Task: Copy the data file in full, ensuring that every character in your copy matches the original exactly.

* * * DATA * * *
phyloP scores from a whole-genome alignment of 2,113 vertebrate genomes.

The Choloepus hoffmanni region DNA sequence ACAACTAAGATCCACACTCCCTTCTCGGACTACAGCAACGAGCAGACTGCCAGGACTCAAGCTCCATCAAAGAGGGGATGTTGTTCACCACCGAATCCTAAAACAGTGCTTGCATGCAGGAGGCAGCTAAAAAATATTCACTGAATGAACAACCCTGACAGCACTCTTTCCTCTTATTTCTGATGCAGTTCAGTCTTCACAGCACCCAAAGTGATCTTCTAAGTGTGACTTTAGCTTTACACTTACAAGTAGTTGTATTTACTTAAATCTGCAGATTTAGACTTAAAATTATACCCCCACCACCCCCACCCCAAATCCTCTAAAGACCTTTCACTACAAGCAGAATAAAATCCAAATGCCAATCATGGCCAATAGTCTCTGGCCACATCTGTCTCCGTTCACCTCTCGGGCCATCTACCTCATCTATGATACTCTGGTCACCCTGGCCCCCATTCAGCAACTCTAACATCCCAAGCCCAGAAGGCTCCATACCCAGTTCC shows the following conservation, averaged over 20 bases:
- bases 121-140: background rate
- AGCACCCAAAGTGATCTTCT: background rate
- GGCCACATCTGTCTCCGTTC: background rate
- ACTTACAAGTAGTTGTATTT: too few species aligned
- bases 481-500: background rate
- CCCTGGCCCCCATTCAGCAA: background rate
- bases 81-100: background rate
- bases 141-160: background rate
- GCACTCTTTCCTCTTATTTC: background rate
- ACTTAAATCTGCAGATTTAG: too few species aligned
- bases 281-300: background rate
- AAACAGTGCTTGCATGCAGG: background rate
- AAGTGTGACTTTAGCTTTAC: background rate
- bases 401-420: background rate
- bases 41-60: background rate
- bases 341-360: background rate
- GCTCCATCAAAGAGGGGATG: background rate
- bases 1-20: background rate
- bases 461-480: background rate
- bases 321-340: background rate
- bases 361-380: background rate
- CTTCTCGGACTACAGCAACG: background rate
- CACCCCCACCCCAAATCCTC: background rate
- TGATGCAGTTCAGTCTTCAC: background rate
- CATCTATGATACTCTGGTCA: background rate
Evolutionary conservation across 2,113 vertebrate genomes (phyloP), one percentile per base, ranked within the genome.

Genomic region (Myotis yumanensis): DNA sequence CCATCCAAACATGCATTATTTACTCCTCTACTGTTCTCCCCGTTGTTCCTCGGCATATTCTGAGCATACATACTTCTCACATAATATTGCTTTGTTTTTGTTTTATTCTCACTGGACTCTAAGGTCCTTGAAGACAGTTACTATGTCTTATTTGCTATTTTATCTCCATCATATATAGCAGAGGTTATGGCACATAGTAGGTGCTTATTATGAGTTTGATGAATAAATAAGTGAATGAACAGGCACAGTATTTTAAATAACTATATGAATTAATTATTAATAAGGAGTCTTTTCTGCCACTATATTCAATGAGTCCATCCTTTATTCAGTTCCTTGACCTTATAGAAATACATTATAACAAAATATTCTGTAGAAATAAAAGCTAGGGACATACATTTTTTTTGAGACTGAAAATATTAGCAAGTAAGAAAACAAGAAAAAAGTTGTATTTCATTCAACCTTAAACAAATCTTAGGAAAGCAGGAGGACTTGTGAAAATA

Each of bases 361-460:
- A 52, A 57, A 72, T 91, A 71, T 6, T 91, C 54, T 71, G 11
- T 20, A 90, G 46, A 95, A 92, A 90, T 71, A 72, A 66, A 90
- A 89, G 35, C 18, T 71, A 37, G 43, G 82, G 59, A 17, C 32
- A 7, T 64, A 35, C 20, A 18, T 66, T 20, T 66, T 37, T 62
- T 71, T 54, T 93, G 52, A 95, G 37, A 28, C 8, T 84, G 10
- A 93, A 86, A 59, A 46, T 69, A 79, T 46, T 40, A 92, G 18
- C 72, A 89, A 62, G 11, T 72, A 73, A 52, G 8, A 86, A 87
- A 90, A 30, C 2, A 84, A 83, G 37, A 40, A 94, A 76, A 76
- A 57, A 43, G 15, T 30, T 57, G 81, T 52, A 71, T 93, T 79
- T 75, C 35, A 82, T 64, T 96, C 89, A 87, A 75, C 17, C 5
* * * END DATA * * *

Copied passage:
phyloP scores from a whole-genome alignment of 2,113 vertebrate genomes.

The Choloepus hoffmanni region DNA sequence ACAACTAAGATCCACACTCCCTTCTCGGACTACAGCAACGAGCAGACTGCCAGGACTCAAGCTCCATCAAAGAGGGGATGTTGTTCACCACCGAATCCTAAAACAGTGCTTGCATGCAGGAGGCAGCTAAAAAATATTCACTGAATGAACAACCCTGACAGCACTCTTTCCTCTTATTTCTGATGCAGTTCAGTCTTCACAGCACCCAAAGTGATCTTCTAAGTGTGACTTTAGCTTTACACTTACAAGTAGTTGTATTTACTTAAATCTGCAGATTTAGACTTAAAATTATACCCCCACCACCCCCACCCCAAATCCTCTAAAGACCTTTCACTACAAGCAGAATAAAATCCAAATGCCAATCATGGCCAATAGTCTCTGGCCACATCTGTCTCCGTTCACCTCTCGGGCCATCTACCTCATCTATGATACTCTGGTCACCCTGGCCCCCATTCAGCAACTCTAACATCCCAAGCCCAGAAGGCTCCATACCCAGTTCC shows the following conservation, averaged over 20 bases:
- bases 121-140: background rate
- AGCACCCAAAGTGATCTTCT: background rate
- GGCCACATCTGTCTCCGTTC: background rate
- ACTTACAAGTAGTTGTATTT: too few species aligned
- bases 481-500: background rate
- CCCTGGCCCCCATTCAGCAA: background rate
- bases 81-100: background rate
- bases 141-160: background rate
- GCACTCTTTCCTCTTATTTC: background rate
- ACTTAAATCTGCAGATTTAG: too few species aligned
- bases 281-300: background rate
- AAACAGTGCTTGCATGCAGG: background rate
- AAGTGTGACTTTAGCTTTAC: background rate
- bases 401-420: background rate
- bases 41-60: background rate
- bases 341-360: background rate
- GCTCCATCAAAGAGGGGATG: background rate
- bases 1-20: background rate
- bases 461-480: background rate
- bases 321-340: background rate
- bases 361-380: background rate
- CTTCTCGGACTACAGCAACG: background rate
- CACCCCCACCCCAAATCCTC: background rate
- TGATGCAGTTCAGTCTTCAC: background rate
- CATCTATGATACTCTGGTCA: background rate
Evolutionary conservation across 2,113 vertebrate genomes (phyloP), one percentile per base, ranked within the genome.

Genomic region (Myotis yumanensis): DNA sequence CCATCCAAACATGCATTATTTACTCCTCTACTGTTCTCCCCGTTGTTCCTCGGCATATTCTGAGCATACATACTTCTCACATAATATTGCTTTGTTTTTGTTTTATTCTCACTGGACTCTAAGGTCCTTGAAGACAGTTACTATGTCTTATTTGCTATTTTATCTCCATCATATATAGCAGAGGTTATGGCACATAGTAGGTGCTTATTATGAGTTTGATGAATAAATAAGTGAATGAACAGGCACAGTATTTTAAATAACTATATGAATTAATTATTAATAAGGAGTCTTTTCTGCCACTATATTCAATGAGTCCATCCTTTATTCAGTTCCTTGACCTTATAGAAATACATTATAACAAAATATTCTGTAGAAATAAAAGCTAGGGACATACATTTTTTTTGAGACTGAAAATATTAGCAAGTAAGAAAACAAGAAAAAAGTTGTATTTCATTCAACCTTAAACAAATCTTAGGAAAGCAGGAGGACTTGTGAAAATA

Each of bases 361-460:
- A 52, A 57, A 72, T 91, A 71, T 6, T 91, C 54, T 71, G 11
- T 20, A 90, G 46, A 95, A 92, A 90, T 71, A 72, A 66, A 90
- A 89, G 35, C 18, T 71, A 37, G 43, G 82, G 59, A 17, C 32
- A 7, T 64, A 35, C 20, A 18, T 66, T 20, T 66, T 37, T 62
- T 71, T 54, T 93, G 52, A 95, G 37, A 28, C 8, T 84, G 10
- A 93, A 86, A 59, A 46, T 69, A 79, T 46, T 40, A 92, G 18
- C 72, A 89, A 62, G 11, T 72, A 73, A 52, G 8, A 86, A 87
- A 90, A 30, C 2, A 84, A 83, G 37, A 40, A 94, A 76, A 76
- A 57, A 43, G 15, T 30, T 57, G 81, T 52, A 71, T 93, T 79
- T 75, C 35, A 82, T 64, T 96, C 89, A 87, A 75, C 17, C 5